Updated at 12:05 p.m. ET.
BELGRADE, Serbia - Bosnian Serb military commander Ratko Mladic can be extradited to a U.N. tribunal on war-crimes charges despite defense claims he is too sick to face trial, a Belgrade court ruled Friday.
A defense lawyer said Mladic would appeal the decision on Monday. The former fugitive could extradited within hours if that appeal is rejected.
If Mladic is extradited, he will argue that he's innocent of war crimes charges that include orchestrating some of the worst atrocities of the 1992-1995 Bosnian war, the suspect's son indicated after visiting the former fugitive in jail.
"His stand is that he's not guilty of what he's being accused of," Darko Mladic told reporters outside the Belgrade court.
Mladic is accused of directing the slaughter of 8,000 Muslim men and boys in the Bosnian town of Srebrenica, and involvement in the relentless four-year siege of Sarajevo.
A police photo of Mladic showed him looking hollow-cheeked and shrunken after a decade and a half on the run, a far cry from the beefy commander accused of personally orchestrating some of the worst horrors of the Balkan wars.
Mladic's son said the former general suffered two strokes while on the run, has a partially paralyzed right hand, and can barely speak.
The photo taken moments after his arrest in a tiny northern Serbian village shows a clean-shaven Mladic with thinning hair wearing a navy blue baseball hat and looking up with wide eyes, as if in surprise.
Serbian security forces told The Associated Press that Mladic was arrested in the garden of a relative's house in the village of Lazarevo. After being taken to a jail cell at Serbia's war-crimes court where, he requested strawberries, Leo Tolstoy novels and a television set.
A judicial official who spoke on condition of anonymity told the AP Mladic had also asked to visit the Belgrade grave of his daughter Ana, who killed herself in 1994.
A Thursday extradition hearing was adjourned after the judge cut short the questioning because Mladic's "poor physical state" left him unable to communicate, defense lawyer Milos Saljic said.
State TV showed Mladic walking haltingly into the closed-door extradition hearing. Saljic said Mladic needed medical care and "should not be moved in such a state."
Deputy war crimes prosecutor Bruno Vekaric said that Mladic, 69, is taking a lot of medicine, but "responds very rationally to everything that is going on."
Weakness is not a term that would have been used to describe Ratko Mladic in his prime, says CBS News correspondent Mark Phillips. Ruthless, maybe. Also: murderous, brutal, pitiless, even sadistic.
One of the world's most-wanted fugitives, Mladic was the top commander of the Bosnian Serb army during Bosnia's 1992-95 war, which killed more than 100,000 people and drove another 1.8 million from their homes. Thousands of Muslims and Croats were killed, tortured or driven out in a campaign to purge the region of non-Serbs.
Mladic is accused of ordering the shelling of Sarajevo, and of targeting areas where civilian casualties were likely to be highest, like the water taps that were set up because the city's main water supply was cut off.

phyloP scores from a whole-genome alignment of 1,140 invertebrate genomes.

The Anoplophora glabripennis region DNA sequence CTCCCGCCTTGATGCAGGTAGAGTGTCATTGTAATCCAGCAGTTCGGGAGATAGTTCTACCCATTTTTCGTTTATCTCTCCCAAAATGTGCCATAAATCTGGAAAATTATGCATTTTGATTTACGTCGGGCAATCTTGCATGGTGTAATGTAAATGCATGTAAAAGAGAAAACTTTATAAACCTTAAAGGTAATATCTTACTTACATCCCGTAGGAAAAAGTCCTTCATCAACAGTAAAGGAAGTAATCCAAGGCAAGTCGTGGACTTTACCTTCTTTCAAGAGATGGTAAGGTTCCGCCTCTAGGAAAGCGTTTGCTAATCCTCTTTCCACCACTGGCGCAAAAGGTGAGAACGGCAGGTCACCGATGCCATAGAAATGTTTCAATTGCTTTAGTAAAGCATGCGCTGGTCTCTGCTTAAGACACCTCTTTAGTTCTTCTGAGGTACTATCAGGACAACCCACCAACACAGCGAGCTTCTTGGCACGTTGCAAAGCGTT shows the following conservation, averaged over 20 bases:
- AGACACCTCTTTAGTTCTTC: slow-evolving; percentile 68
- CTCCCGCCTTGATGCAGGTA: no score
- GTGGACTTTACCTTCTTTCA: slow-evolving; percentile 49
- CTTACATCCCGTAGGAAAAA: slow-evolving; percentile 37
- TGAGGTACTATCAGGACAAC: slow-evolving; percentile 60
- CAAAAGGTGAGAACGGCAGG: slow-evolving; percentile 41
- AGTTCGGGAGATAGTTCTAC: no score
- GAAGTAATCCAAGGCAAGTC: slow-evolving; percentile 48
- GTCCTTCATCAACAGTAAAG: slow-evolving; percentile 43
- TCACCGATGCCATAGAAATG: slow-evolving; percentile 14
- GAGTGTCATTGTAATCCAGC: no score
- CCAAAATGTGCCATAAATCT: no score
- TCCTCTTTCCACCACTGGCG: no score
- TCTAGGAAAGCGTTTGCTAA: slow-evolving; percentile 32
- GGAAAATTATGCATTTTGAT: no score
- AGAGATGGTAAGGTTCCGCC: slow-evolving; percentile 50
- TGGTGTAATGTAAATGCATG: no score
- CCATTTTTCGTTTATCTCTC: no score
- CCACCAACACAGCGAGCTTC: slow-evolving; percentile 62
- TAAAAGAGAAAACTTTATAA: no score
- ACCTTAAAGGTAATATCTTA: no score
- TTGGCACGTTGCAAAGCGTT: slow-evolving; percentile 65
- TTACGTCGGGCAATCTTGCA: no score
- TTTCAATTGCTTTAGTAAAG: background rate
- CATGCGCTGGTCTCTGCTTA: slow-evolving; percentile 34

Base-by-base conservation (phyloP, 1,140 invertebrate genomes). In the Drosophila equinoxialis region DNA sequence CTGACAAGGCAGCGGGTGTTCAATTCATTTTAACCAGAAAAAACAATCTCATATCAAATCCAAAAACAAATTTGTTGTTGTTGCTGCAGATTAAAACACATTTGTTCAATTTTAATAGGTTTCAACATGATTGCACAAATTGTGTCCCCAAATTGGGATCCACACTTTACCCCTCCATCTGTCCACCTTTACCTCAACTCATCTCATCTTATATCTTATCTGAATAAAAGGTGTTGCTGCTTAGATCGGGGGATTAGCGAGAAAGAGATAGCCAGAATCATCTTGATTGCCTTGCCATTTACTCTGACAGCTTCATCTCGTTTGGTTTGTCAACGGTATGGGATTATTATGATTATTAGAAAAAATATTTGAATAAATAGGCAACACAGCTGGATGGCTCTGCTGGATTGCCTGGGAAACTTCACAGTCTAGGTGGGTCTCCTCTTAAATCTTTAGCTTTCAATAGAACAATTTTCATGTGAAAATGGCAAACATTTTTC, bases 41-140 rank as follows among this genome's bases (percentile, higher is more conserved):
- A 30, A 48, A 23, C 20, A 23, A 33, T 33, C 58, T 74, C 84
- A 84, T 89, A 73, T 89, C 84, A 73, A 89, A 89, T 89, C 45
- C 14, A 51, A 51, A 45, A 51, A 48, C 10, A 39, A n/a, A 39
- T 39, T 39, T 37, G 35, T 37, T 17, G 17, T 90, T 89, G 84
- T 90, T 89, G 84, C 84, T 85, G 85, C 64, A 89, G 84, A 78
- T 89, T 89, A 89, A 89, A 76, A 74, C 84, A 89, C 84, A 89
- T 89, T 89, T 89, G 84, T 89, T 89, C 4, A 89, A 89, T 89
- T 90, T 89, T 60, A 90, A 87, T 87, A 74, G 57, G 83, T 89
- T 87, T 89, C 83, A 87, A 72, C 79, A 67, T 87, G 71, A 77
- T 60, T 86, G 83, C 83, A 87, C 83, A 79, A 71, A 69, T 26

Mladic was the commander whose troops overran what was supposed to be a U.N. safe haven in Srebrenica, where thousands of Bosnian Muslims had taken refuge. It was Mladic who guaranteed the safety of those present, before separating the women and children from the men, and then ordering the systematic slaughter of more than 7,000 men in the worst mass killing in Europe since the Nazi atrocities of the Second World War.
He was accused by the Hague tribunal of genocide, crimes against humanity and war crimes.
Appearing on CBS' The Early Show" Friday, retired Gen. Wesley Clarke said Mladic "seemed to pursue ideological savagery against the Muslim and Croatian members of the citizenry" in Sarajevo.
"There's no question that he [had a] very strong, sadistic streak," Clark told anchor Erica Hill. "He was a very intelligent man who had intimidated some of the U.N. Commanders. I thought that he was blustery. He was full of passion and ideological zealotry for this cause of Serb nationalism - and ultimately, he was a murderer and a war criminal."
Gen. Clark said Mladic was a regular officer of the Yugoslav national army who was chosen to lead the Republka Srpska forces. "He was simply a Serb general until [President] Milosevic brought him home, and he was somewhat lionized by these right wingers there."
After Milosevic was taken to the Hague, Mladic's support gradually fell away. "The nations of the West never gave up on pursuing Ratko Mladic, and the Serb government itself was constantly pressured to turn him over to justice." Clark called his arrest "an historic step and a very positive step, for Serbia and the West."
Also on "The Early Show," Serbia's ambassador to the U.S., Vladimir Petrovic, said that before Mladic's arrest, "We have arrested and sent to the Hague tribunal about 45 people, including two former presidents of Serbia, including President Slobodan Milosevic, and many generals."
He called the arrest of Mladic not only Serbia's legal obligation under international and domestic law but also "our moral obligation."
Mladic was arrested by intelligence agents in a raid before dawn Thursday at a relative's house in a village in northern Serbia. The act was trumpeted by the government as a victory for a country worthy of European Union membership and Western embrace.